The addition of moderate NPIs coupled with 80% vaccine coverage in ages 12 and above was found to reduce cases to ~560,000 in a population of 5 million, ~11% of the population. This level of vaccination would see peak hospital bed demand at ~750 (from Fig. 2) with a total of 385 deaths estimated, see Additional file 1: Table S8. These estimated case, hospitalisation and death numbers are similar to the reduction which may be achieved at 90% vaccine coverage in ages 12 and above without NPI measures. These data suggest that attempts to mitigate outbreaks of highly transmissible COVID-19 variants without attendant social distancing measures will result in significant numbers becoming infected, unless vaccine coverage significantly greater than 80% can be achieved. The inclusion of children aged 5 to 11 years is shown to reduce the COVID-19 health burden, by increasing the “pool” of immune individuals in the overall population and reducing transmission in school settings. Vaccinating school age children and adolescents has the added advantage that vaccination may be conducted efficiently within schools, as occurs for other infectious diseases in middle- and high-income countries.

From the perspective of managing the daily peak in hospitalised COVID-19 cases, the study estimates that moderate NPI measures may reduce COVID-19 hospital demand from ~500 to ~150 at 80% coverage of ages 12 and above, and from ~200 to ~50 at 90% coverage, all per million population. Of these hospitalisations, application of moderate NPIs is estimated to reduce ICU bed demand from ~100 beds to ~30 per million at 80% coverage, and at 90% coverage giving a reduction from ~40 ICU beds without NPIs, to ~10 when moderate NPIs are activated, all per million population. With the addition of ages 5–11 to the vaccination program and at 90% coverage, we estimate ~20 ICU beds without NPIs, reducing to near zero ICU beds with moderate NPI measures added, all per million population.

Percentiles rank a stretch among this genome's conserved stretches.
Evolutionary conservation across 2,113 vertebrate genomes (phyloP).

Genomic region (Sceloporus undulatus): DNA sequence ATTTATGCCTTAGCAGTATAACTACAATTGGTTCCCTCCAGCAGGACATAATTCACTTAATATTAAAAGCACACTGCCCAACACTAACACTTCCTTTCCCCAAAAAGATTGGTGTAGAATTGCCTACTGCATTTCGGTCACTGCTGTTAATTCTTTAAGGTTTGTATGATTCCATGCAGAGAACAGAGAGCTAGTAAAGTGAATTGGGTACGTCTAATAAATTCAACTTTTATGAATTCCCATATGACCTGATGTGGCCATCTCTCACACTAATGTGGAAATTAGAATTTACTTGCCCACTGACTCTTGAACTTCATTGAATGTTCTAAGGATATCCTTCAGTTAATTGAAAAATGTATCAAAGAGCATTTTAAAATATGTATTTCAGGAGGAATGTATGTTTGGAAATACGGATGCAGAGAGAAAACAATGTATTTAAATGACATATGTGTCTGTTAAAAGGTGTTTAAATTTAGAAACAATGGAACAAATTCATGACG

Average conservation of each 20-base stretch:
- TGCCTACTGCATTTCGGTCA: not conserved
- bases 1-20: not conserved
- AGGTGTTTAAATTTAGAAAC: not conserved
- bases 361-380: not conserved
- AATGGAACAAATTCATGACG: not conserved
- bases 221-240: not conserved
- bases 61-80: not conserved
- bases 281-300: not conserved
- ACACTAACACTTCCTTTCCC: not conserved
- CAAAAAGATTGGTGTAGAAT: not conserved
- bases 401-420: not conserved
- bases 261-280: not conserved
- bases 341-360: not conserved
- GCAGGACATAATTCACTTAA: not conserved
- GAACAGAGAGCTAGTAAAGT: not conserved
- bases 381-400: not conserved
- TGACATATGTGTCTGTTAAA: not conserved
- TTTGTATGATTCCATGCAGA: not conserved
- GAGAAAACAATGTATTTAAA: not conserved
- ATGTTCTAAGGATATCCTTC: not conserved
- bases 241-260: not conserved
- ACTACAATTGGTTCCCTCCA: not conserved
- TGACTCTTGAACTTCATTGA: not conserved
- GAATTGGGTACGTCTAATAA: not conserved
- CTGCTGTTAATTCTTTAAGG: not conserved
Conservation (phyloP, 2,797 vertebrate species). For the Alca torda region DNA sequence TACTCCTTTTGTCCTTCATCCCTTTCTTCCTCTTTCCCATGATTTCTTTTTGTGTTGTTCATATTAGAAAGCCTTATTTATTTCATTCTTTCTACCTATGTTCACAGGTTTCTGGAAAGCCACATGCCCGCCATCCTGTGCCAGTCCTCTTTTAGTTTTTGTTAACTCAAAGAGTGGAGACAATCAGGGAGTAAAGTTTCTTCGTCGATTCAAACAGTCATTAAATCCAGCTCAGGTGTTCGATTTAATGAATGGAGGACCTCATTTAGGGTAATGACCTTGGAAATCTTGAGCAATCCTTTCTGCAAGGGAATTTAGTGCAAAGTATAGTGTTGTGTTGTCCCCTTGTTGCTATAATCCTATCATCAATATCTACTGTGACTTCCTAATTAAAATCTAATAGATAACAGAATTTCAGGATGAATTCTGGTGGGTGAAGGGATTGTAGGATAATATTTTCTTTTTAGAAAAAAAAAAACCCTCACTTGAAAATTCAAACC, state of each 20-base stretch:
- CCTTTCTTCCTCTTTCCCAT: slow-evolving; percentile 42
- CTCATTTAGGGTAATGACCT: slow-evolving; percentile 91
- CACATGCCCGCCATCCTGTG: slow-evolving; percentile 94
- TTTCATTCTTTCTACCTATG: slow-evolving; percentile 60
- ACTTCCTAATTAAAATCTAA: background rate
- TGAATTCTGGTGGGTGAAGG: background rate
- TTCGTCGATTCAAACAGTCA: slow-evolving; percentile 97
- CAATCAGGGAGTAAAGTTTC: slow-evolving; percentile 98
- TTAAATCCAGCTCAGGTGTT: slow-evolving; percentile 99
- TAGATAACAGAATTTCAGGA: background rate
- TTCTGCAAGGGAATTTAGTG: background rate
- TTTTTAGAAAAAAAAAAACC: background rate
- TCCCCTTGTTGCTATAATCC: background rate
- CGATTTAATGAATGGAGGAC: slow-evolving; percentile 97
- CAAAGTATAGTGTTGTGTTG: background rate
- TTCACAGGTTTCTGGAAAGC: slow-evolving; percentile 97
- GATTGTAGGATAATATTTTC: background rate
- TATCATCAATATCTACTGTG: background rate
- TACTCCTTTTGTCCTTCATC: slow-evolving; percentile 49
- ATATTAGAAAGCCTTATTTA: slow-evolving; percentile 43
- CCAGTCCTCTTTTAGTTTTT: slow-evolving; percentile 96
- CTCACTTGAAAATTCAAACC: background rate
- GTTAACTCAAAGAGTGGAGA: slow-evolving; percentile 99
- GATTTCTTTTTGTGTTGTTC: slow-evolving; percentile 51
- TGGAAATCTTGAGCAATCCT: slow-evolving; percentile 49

A 2021 survey of all 193 ICU facilities in Australia indicates that 2183 staffed ICU beds are currently available, with 813 additional surge capacity beds available within ICU facilities [27]. As highlighted in that study, availability of additional critical care staff resources restricts this additional surge capacity to 383 staffed ICU beds. The ability of Australia (population ~25.75 million) to provide adequate patient care in ICU facilities during future Delta-like surges will thus be dependent on high vaccination rates and activation of NPIs. Given this staffed ICU bed availability, mitigation measures are needed to keep excess ICU demand to less than 16 per million via activation of moderate NPI measures and/or the inclusion of children aged 5 to 11 years in the vaccination program. If additional critical care staff were available, a maximum of ~32 fully staffed ICU beds may be provided for severe COVID-19 cases, per million population. A minimum vaccination coverage of over 90% of ages 12 and above would be required to stay within this limit. However, vaccinating children aged 5 to 11 years or activating moderate NPIs would reduce pressure on this vaccination threshold.

At 80% vaccination coverage the only effective mitigation strategy found to keep ICU demand below the current fully staffed additional ICU bed resource of 383 beds Australia-wide was to vaccinate ages 5 and above and to activate moderate NPIs. At 90% vaccination coverage, vaccinating both age groups with moderate NPIs activated is estimated to keep excess ICU demand below the currently available bed threshold.

If staffing resources were increased to allow use of all 813 additional physical ICU beds at pre-pandemic staffing levels this effectively doubles available ICU surge capacity. In this situation, vaccinating either age group at 80% coverage (or more) when coupled with activation of moderate NPIs is estimated to keep ICU requirements below this extended ICU bed threshold. At 90% coverage and without moderate NPIs activated, vaccinating children aged 5 and to 11 in addition to those aged 12 and above is found to be necessary to reduce excess ICU bed below the 813 extended bed threshold.

These findings reinforce the importance of activating non-pharmaceutical social distancing intervention measures as a means of preventing critical care hospital facilities from being overwhelmed during a surge in COVID-19 cases, even with high vaccination coverage levels.

Adoption of moderate NPIs is estimated to give a reduction of 40–70% of cases, hospitalisations and deaths in the elderly for all vaccination coverage levels evaluated. An exception is at 90% coverage of ages 5 and over, where data suggests that transmission is effectively eliminated. This older age cohort are at higher risk of poor health outcomes following infection compared to other age groups [28], thus use of even moderate NPIs should permit a significant reduction in their hospitalisations and deaths.